The summation is for n=1 to ∞.

The expression is an alternating series:

(-1)^(n-1) * n(x-1)^n / ((n²+1)2^n)

You would be using different tests for convergence and choose values of x between which the series is convergent.

For example, the limit test requires that an=0 as n->∞, so

For an=0 at n->∞, we require

Lim n(x-1)^n / ((n²+1)2^n) = 0

which is equivalent to requiring convergence of ((x-1)/2)^n, which in turn implies |x-1|<2, or x0±r, where x0=1, r=2.

Note that the at the extreme limit of radius of convergence (-1 and 3 in this case), convergence has to be checked individually.

At x=3, we are looking at the limit of an alternating series:

(-1)^(n-1) n(x-1)^n / ((n²+1)2^n)

which reduces at x=3 to

(-1)^(n-1) n/(n^sup2;+1)

or

(-1)^(n-1) 1/n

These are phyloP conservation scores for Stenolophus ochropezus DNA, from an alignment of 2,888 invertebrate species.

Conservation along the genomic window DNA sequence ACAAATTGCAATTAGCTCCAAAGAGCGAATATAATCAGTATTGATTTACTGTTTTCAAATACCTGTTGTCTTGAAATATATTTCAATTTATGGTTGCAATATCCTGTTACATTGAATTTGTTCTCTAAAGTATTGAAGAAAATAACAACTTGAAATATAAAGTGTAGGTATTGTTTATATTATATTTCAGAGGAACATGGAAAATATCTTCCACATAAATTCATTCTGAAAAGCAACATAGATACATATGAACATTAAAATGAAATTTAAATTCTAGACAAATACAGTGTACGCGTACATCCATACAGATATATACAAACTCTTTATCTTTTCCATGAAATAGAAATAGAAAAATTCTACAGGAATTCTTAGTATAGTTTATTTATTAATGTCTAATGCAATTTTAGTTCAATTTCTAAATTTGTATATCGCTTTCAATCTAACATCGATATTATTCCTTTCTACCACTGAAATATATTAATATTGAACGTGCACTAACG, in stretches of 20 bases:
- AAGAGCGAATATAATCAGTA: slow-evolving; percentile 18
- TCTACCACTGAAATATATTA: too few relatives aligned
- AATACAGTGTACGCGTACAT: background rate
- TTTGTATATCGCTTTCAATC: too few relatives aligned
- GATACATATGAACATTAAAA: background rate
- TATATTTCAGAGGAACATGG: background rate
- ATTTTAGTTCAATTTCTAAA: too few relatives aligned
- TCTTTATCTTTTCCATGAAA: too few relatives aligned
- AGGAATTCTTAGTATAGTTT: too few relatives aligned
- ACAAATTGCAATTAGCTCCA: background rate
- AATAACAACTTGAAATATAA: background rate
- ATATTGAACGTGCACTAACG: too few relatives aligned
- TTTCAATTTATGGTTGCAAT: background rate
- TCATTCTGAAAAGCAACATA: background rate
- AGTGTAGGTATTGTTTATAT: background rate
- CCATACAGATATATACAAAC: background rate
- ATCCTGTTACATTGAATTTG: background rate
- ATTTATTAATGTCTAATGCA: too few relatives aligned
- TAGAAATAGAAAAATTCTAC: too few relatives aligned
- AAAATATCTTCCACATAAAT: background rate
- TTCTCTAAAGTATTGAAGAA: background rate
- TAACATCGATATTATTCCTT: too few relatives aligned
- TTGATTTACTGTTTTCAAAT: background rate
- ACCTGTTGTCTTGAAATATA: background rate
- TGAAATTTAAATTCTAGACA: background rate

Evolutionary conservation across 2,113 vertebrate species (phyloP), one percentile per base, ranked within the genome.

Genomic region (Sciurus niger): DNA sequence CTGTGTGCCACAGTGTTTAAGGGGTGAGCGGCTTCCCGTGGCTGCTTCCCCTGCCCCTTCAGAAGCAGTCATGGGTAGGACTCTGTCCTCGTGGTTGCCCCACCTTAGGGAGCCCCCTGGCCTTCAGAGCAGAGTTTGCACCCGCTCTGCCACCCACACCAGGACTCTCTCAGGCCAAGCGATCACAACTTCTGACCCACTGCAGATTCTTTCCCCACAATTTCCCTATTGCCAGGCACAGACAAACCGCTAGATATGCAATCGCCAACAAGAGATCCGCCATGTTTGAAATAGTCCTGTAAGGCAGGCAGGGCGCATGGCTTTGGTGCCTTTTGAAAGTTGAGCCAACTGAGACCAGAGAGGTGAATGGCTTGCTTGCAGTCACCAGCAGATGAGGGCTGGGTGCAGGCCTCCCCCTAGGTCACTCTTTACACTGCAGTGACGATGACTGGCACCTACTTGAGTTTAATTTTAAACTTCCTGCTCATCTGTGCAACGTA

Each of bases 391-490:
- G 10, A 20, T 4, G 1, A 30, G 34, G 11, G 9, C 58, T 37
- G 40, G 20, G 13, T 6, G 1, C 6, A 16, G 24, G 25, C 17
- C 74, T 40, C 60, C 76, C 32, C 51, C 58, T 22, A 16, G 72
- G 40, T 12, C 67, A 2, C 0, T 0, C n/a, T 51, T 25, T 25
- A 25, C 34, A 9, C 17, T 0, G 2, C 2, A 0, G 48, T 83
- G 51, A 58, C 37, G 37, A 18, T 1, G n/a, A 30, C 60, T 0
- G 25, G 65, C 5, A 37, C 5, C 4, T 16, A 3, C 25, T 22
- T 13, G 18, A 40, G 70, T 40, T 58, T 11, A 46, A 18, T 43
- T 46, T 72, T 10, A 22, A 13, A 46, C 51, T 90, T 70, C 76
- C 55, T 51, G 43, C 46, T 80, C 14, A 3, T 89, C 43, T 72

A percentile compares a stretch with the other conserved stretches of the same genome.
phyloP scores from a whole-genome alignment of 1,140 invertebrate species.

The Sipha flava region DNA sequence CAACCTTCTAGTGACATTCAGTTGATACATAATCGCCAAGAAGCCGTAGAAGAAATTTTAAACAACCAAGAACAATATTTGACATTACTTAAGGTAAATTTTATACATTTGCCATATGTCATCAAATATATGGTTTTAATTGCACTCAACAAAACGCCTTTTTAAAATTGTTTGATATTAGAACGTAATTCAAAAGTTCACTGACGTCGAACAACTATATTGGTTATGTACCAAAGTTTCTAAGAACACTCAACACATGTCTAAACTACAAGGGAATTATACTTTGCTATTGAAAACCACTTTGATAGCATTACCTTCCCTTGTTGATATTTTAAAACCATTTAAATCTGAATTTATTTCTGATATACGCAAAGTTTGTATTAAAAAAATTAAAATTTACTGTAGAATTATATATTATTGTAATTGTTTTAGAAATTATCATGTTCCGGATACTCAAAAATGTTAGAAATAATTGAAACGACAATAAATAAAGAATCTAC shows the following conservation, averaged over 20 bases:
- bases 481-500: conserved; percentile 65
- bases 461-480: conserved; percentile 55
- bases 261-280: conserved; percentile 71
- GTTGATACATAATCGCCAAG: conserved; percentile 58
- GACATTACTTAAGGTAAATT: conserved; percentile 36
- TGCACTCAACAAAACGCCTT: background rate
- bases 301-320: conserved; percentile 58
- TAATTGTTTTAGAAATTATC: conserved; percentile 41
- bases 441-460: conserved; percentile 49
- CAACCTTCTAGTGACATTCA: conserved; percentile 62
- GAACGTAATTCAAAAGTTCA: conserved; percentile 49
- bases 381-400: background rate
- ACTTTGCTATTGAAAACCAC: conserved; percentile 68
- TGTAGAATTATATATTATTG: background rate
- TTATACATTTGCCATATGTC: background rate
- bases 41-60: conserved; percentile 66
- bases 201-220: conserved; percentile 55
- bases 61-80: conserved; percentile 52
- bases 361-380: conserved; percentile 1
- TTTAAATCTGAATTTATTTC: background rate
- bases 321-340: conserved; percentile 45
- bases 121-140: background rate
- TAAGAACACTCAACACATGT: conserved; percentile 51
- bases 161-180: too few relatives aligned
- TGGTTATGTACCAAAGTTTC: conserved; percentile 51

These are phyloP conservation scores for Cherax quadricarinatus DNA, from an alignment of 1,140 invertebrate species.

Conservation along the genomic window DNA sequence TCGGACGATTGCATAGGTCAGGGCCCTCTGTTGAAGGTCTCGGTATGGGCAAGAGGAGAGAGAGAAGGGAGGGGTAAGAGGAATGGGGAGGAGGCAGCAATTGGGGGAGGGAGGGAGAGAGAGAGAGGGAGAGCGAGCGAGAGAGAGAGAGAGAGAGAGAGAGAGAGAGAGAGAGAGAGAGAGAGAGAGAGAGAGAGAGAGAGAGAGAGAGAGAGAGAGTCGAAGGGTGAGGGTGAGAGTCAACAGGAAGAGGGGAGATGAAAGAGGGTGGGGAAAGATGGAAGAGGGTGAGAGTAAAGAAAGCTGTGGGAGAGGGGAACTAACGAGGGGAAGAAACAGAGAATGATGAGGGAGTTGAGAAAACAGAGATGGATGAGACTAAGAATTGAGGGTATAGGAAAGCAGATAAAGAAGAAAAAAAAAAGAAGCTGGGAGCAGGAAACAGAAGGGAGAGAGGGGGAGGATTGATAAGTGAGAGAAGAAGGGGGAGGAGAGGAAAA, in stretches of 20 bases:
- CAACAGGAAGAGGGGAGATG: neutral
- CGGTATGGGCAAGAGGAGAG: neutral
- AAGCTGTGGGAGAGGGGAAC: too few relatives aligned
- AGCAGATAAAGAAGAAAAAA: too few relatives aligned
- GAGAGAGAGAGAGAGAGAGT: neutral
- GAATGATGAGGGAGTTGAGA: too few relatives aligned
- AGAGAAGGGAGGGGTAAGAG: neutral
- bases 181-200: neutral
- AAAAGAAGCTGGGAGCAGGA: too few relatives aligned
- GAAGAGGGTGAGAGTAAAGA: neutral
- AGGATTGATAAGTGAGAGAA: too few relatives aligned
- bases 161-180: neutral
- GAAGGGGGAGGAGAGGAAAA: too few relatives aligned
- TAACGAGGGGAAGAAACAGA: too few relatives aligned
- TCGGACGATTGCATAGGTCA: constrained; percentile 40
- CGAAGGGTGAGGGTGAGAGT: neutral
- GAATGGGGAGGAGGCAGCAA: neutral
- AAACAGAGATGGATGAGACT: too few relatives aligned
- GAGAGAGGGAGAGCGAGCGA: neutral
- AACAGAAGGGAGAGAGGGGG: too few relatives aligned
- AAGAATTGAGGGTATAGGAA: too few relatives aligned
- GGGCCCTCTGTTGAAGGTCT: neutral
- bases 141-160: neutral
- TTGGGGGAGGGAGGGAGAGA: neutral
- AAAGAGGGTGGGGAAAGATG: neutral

which converges by comparison with Leibniz series of

1-1/2+1/3-1/4+1/5-...

Similarly, the series converges at x=-1.

So the radius of convergence is 0≤r≤2.

Similar tests can and should be applied:

- ratio test

requires a_{n+1}/an <1.

- root test

requires (an)^(1/n)<1

- leibniz test for alternating series

basically requires both the ratio test and limit test to pass.

Check out all the tests available to you, from above and from your class notes, and make a final decision on the radius of convergence.